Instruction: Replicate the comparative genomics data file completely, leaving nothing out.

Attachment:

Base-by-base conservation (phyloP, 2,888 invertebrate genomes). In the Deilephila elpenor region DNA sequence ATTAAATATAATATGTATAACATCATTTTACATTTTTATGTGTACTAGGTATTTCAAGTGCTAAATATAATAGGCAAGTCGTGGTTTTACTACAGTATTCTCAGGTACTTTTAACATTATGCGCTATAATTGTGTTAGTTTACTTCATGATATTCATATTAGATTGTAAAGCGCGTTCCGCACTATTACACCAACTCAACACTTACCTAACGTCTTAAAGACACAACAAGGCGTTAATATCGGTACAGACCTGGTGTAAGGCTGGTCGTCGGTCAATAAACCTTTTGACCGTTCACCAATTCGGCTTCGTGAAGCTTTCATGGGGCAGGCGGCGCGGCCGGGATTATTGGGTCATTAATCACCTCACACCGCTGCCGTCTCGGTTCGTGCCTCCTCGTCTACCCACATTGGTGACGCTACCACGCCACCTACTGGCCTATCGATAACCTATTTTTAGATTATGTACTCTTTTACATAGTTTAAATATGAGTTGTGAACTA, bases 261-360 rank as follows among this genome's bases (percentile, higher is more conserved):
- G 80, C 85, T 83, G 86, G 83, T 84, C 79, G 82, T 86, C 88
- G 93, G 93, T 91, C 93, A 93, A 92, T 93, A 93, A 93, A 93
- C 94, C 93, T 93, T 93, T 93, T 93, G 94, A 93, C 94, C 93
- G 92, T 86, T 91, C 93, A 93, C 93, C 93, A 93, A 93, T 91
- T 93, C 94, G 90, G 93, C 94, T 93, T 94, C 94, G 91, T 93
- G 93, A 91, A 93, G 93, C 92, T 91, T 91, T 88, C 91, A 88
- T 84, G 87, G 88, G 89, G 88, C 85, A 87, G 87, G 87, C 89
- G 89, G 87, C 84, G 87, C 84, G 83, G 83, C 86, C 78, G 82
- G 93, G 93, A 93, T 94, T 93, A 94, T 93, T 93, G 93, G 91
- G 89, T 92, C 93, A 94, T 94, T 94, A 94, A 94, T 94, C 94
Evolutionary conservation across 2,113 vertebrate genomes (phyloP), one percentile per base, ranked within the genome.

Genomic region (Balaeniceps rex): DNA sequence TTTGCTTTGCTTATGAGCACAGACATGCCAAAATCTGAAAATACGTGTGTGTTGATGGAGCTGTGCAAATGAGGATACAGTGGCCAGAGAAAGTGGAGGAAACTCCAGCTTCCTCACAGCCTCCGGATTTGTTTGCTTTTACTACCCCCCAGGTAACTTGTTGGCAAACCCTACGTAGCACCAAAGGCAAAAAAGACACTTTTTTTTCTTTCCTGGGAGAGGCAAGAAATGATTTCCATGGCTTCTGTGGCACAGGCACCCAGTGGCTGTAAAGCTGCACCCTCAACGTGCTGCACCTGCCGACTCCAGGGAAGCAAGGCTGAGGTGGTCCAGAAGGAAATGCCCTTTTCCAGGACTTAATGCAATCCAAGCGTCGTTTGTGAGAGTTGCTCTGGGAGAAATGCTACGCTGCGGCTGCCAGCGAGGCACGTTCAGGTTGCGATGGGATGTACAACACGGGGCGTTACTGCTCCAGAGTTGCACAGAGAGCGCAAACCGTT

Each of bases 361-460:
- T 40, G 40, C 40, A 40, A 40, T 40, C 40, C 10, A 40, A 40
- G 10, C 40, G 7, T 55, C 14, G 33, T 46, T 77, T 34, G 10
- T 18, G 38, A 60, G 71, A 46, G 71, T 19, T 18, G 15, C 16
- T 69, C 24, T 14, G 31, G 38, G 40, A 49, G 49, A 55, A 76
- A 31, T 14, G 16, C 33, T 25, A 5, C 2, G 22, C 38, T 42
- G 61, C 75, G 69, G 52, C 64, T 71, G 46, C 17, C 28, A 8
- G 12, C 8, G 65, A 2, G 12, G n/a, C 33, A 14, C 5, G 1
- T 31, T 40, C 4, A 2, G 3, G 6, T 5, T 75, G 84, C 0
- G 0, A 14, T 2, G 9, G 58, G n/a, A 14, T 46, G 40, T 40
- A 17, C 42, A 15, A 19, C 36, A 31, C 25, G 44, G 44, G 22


Base-by-base conservation (phyloP, 2,888 invertebrate genomes). In the Deilephila elpenor region DNA sequence ATTAAATATAATATGTATAACATCATTTTACATTTTTATGTGTACTAGGTATTTCAAGTGCTAAATATAATAGGCAAGTCGTGGTTTTACTACAGTATTCTCAGGTACTTTTAACATTATGCGCTATAATTGTGTTAGTTTACTTCATGATATTCATATTAGATTGTAAAGCGCGTTCCGCACTATTACACCAACTCAACACTTACCTAACGTCTTAAAGACACAACAAGGCGTTAATATCGGTACAGACCTGGTGTAAGGCTGGTCGTCGGTCAATAAACCTTTTGACCGTTCACCAATTCGGCTTCGTGAAGCTTTCATGGGGCAGGCGGCGCGGCCGGGATTATTGGGTCATTAATCACCTCACACCGCTGCCGTCTCGGTTCGTGCCTCCTCGTCTACCCACATTGGTGACGCTACCACGCCACCTACTGGCCTATCGATAACCTATTTTTAGATTATGTACTCTTTTACATAGTTTAAATATGAGTTGTGAACTA, bases 261-360 rank as follows among this genome's bases (percentile, higher is more conserved):
- G 80, C 85, T 83, G 86, G 83, T 84, C 79, G 82, T 86, C 88
- G 93, G 93, T 91, C 93, A 93, A 92, T 93, A 93, A 93, A 93
- C 94, C 93, T 93, T 93, T 93, T 93, G 94, A 93, C 94, C 93
- G 92, T 86, T 91, C 93, A 93, C 93, C 93, A 93, A 93, T 91
- T 93, C 94, G 90, G 93, C 94, T 93, T 94, C 94, G 91, T 93
- G 93, A 91, A 93, G 93, C 92, T 91, T 91, T 88, C 91, A 88
- T 84, G 87, G 88, G 89, G 88, C 85, A 87, G 87, G 87, C 89
- G 89, G 87, C 84, G 87, C 84, G 83, G 83, C 86, C 78, G 82
- G 93, G 93, A 93, T 94, T 93, A 94, T 93, T 93, G 93, G 91
- G 89, T 92, C 93, A 94, T 94, T 94, A 94, A 94, T 94, C 94
Evolutionary conservation across 2,113 vertebrate genomes (phyloP), one percentile per base, ranked within the genome.

Genomic region (Balaeniceps rex): DNA sequence TTTGCTTTGCTTATGAGCACAGACATGCCAAAATCTGAAAATACGTGTGTGTTGATGGAGCTGTGCAAATGAGGATACAGTGGCCAGAGAAAGTGGAGGAAACTCCAGCTTCCTCACAGCCTCCGGATTTGTTTGCTTTTACTACCCCCCAGGTAACTTGTTGGCAAACCCTACGTAGCACCAAAGGCAAAAAAGACACTTTTTTTTCTTTCCTGGGAGAGGCAAGAAATGATTTCCATGGCTTCTGTGGCACAGGCACCCAGTGGCTGTAAAGCTGCACCCTCAACGTGCTGCACCTGCCGACTCCAGGGAAGCAAGGCTGAGGTGGTCCAGAAGGAAATGCCCTTTTCCAGGACTTAATGCAATCCAAGCGTCGTTTGTGAGAGTTGCTCTGGGAGAAATGCTACGCTGCGGCTGCCAGCGAGGCACGTTCAGGTTGCGATGGGATGTACAACACGGGGCGTTACTGCTCCAGAGTTGCACAGAGAGCGCAAACCGTT

Each of bases 361-460:
- T 40, G 40, C 40, A 40, A 40, T 40, C 40, C 10, A 40, A 40
- G 10, C 40, G 7, T 55, C 14, G 33, T 46, T 77, T 34, G 10
- T 18, G 38, A 60, G 71, A 46, G 71, T 19, T 18, G 15, C 16
- T 69, C 24, T 14, G 31, G 38, G 40, A 49, G 49, A 55, A 76
- A 31, T 14, G 16, C 33, T 25, A 5, C 2, G 22, C 38, T 42
- G 61, C 75, G 69, G 52, C 64, T 71, G 46, C 17, C 28, A 8
- G 12, C 8, G 65, A 2, G 12, G n/a, C 33, A 14, C 5, G 1
- T 31, T 40, C 4, A 2, G 3, G 6, T 5, T 75, G 84, C 0
- G 0, A 14, T 2, G 9, G 58, G n/a, A 14, T 46, G 40, T 40
- A 17, C 42, A 15, A 19, C 36, A 31, C 25, G 44, G 44, G 22